Charcot Foot And Ankle Reconstruction

    I was recently asked to give a lecture on Charcot foot and ankle reconstruction and thought that this was an opportune time to write a blog about the new updates and treatments regarding Charcot foot and ankle reconstruction.

    Charcot right foot and ankle reconstruction has undergone many types of treatment options over the past 100 years.  We have moved far past needing to amputate patients that are affected with Charcot neuroarthropathy, as the first line of treatment.  Most of the patients today can do well with reconstruction techniques that allow them to go back into her shoe or to be in a boot.

    With regard to Charcot foot reconstruction, many advancements have been made in deformity analysis and deformity correction techniques that allow for minimal removal of bone and minimal removal of soft tissue that also allow for maintaining the length of the foot.  We used various computer deformity programs that allow us to accurately measure how much bone needs to be removed as well as the precise area of where to make the bone cuts when necessary to reposition the bone after the collapse of a Charcot foot or ankle.

    1 of the big advances that we have been able to make with Charcot reconstruction is the beaming technique.  Intramedullary beaming of the foot and the ankle allow for a stable structure that makes it easier for the bones to heal.  As opposed to in the past when big incisions were made with the application of plates with multiple screws the beams have better strength and from a mechanical standpoint hold a better than plates and screws.  Due to the fact that people with Charcot have weakened bones, you will notice that many people Charcot have external fixators applied. Those external fixators are very important in allowing for the beaming procedures to be successful as it prevents 1 from moving the leg around or putting too much weight on their leg while the beams are working.  Some people have very large deformities that require a technical gradual deformity correction.  Gradual deformity correction is very similar to when 1 has braces for teeth.  If one will go to an orthodontist on the orthodontist would say to them,  that they were going to take your teeth and crank them into the right spot you get pretty nervous and run out of the office.  What you may have expected to hear their input on braces that slowly take the teeth and put them back in the right position.  Similar is with the foot and ankle there are many deformities that you cannot put back into the right position and 1 shot and requires a two-stage procedure.  That is why you see some of these external fixators with rods next to them that the little rod used to turn very slowly and will slowly correct the foot in the right position. One of the big advancements that we have now with deformity correction are computerized programs that allow us to take exact measurements of where the bones are where the deformity is and we are exactly to make the bone cuts so that the healing is done in the most optimal fashion.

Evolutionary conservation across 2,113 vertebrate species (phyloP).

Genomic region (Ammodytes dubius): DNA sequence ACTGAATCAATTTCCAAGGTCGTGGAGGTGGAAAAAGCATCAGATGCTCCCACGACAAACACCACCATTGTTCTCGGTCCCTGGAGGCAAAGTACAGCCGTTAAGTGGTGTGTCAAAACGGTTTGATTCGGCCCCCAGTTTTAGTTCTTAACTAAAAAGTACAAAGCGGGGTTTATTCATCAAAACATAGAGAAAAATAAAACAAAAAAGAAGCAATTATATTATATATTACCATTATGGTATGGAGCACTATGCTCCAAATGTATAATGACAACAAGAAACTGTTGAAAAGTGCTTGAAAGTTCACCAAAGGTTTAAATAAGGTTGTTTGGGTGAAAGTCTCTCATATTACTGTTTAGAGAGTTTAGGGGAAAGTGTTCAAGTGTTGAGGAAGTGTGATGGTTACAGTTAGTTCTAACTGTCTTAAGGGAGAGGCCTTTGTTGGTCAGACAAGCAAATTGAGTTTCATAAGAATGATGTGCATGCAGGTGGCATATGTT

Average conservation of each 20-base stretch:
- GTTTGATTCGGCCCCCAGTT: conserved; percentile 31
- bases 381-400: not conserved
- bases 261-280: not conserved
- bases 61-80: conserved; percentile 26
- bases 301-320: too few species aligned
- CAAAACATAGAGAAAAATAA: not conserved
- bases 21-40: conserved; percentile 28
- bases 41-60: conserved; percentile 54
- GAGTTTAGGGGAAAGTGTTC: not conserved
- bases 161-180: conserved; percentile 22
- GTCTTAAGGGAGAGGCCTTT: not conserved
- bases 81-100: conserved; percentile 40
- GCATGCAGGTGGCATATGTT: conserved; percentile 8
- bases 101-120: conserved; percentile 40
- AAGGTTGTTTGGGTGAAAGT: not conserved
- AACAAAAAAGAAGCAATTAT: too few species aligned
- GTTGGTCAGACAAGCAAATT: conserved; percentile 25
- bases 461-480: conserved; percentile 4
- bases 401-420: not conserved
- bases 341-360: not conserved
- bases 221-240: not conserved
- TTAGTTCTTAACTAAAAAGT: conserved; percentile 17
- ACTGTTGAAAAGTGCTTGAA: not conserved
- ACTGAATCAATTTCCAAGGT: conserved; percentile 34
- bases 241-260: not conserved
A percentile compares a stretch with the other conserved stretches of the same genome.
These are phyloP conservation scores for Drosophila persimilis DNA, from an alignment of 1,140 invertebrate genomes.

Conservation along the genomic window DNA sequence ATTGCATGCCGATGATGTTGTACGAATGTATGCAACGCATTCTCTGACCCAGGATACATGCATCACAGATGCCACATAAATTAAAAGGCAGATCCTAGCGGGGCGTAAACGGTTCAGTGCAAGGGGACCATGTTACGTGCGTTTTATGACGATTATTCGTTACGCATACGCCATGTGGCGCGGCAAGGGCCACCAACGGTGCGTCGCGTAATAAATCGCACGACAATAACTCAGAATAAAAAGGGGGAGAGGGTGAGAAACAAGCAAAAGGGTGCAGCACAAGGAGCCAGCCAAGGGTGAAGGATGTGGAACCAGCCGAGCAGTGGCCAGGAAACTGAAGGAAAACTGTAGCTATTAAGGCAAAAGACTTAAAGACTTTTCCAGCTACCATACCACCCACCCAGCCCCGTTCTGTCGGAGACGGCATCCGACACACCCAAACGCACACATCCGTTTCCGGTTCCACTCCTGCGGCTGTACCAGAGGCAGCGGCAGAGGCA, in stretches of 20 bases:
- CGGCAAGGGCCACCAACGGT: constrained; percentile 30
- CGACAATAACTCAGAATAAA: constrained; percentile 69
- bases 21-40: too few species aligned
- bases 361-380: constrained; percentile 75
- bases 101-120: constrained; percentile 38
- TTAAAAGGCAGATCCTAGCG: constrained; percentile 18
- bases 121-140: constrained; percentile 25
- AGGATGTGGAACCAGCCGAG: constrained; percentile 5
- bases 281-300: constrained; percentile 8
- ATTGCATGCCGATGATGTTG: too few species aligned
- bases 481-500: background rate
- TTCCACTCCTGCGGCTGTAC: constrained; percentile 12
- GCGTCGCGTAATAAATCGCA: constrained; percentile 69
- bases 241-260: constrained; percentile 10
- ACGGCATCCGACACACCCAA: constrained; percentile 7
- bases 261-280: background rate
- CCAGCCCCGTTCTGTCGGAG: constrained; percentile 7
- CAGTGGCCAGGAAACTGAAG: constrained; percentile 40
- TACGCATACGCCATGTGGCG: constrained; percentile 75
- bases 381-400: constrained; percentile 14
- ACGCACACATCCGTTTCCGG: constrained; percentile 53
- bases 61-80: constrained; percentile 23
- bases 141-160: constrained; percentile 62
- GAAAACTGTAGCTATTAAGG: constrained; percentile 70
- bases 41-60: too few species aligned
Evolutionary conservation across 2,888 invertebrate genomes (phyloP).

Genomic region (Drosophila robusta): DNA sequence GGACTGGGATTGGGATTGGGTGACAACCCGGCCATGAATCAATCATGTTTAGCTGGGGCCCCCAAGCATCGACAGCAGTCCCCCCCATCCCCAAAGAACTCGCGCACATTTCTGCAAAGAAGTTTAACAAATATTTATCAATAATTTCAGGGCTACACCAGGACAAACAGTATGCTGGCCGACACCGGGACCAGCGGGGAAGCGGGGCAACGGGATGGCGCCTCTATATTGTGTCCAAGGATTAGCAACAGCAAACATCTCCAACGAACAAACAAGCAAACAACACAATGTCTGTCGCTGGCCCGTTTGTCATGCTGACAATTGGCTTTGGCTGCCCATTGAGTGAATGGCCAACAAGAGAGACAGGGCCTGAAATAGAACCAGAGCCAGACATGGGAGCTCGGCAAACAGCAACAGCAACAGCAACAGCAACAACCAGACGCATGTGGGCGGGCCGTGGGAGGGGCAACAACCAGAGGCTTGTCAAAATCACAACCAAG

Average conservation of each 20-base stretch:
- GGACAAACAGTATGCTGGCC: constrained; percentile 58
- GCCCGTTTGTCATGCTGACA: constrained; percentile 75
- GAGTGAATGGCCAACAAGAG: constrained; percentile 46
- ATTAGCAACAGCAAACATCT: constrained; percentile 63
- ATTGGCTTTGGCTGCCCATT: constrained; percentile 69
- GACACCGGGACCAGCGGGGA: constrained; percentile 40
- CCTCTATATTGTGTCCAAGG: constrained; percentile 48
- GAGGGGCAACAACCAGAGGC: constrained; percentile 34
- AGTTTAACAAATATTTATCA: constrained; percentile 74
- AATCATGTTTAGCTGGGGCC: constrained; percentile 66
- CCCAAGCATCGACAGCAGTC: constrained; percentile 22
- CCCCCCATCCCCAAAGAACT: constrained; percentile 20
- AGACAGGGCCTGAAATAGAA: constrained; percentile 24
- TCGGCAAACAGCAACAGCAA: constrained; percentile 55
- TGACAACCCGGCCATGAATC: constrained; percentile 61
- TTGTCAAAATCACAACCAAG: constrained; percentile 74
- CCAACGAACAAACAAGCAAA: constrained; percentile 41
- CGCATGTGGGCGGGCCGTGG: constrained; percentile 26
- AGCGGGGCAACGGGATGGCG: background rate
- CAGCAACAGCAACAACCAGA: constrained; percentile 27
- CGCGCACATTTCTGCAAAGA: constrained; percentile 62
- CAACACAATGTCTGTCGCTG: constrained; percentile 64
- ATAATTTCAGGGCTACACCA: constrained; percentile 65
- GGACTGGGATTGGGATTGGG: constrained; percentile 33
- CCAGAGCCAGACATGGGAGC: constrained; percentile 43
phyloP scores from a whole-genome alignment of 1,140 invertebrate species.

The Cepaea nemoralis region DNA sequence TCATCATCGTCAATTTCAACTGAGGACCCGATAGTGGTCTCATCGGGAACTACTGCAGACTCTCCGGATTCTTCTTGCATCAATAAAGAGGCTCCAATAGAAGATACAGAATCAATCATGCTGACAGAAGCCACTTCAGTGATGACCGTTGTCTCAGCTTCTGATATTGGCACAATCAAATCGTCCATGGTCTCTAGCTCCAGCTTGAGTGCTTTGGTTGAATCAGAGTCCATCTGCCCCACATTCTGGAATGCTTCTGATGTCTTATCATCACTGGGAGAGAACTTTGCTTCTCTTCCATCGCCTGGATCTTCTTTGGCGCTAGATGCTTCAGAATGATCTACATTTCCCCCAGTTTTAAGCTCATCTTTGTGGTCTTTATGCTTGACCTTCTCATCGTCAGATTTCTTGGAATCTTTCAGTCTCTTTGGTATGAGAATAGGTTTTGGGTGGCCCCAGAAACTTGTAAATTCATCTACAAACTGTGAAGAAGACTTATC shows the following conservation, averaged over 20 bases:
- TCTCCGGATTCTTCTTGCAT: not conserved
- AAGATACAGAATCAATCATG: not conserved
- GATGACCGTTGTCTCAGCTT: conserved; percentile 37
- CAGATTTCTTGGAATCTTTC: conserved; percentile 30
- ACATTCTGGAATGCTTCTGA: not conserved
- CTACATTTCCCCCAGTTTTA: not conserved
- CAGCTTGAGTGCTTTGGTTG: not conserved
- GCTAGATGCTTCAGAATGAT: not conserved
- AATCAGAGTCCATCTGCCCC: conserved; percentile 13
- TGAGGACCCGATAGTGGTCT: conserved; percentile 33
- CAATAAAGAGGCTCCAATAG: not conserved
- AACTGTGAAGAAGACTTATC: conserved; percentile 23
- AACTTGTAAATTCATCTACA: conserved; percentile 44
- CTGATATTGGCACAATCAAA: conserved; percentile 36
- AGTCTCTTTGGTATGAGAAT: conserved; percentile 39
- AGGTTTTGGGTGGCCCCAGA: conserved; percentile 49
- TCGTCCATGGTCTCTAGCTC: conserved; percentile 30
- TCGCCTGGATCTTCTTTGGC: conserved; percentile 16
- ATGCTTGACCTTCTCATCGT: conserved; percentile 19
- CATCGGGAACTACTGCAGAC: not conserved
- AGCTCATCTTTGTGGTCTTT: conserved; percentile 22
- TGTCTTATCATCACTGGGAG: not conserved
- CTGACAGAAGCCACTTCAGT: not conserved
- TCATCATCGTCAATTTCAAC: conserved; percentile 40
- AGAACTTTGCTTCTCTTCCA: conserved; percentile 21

Computer assisted Charcot reconstruction
    computer-assisted deformity correction.

    Some of the updates that we find with ankle Charcot are similar to foot Charcot in the sense that the combination of rodding and external fixation is vital for recovery.  This comes from the same idea that since the bones are very weakened with Charcot just putting in a plate with some screws is destined for failure.  Most cases of ankle Charcot require an intramedullary rodding to hold it in place with an external fixator on top of that.  Once the healing is complete and the external fixator can take it off and then you have the rod left and there.  Most people with ankle Charcot end up doing better with this technique.  Up until the last few years when this technique became more excepted many people had failures of ankle reconstruction secondary to Charcot surgery because this was not to the excepted technique.  Now that this is the excepted technique we have gone from a 50% success rate to over 90% success rate.

    Lastly, there are many other tricks and techniques that we have found that works very well with making sure the skin heals properly.  There have been some great advancements and negative pressure therapy on incisions to help the incisions heal faster.  Utilizing all of these techniques we were able to help people with Charcot foot and ankle get back to the regular activities.  And at least prevent many amputations that are unnecessary because of these new techniques.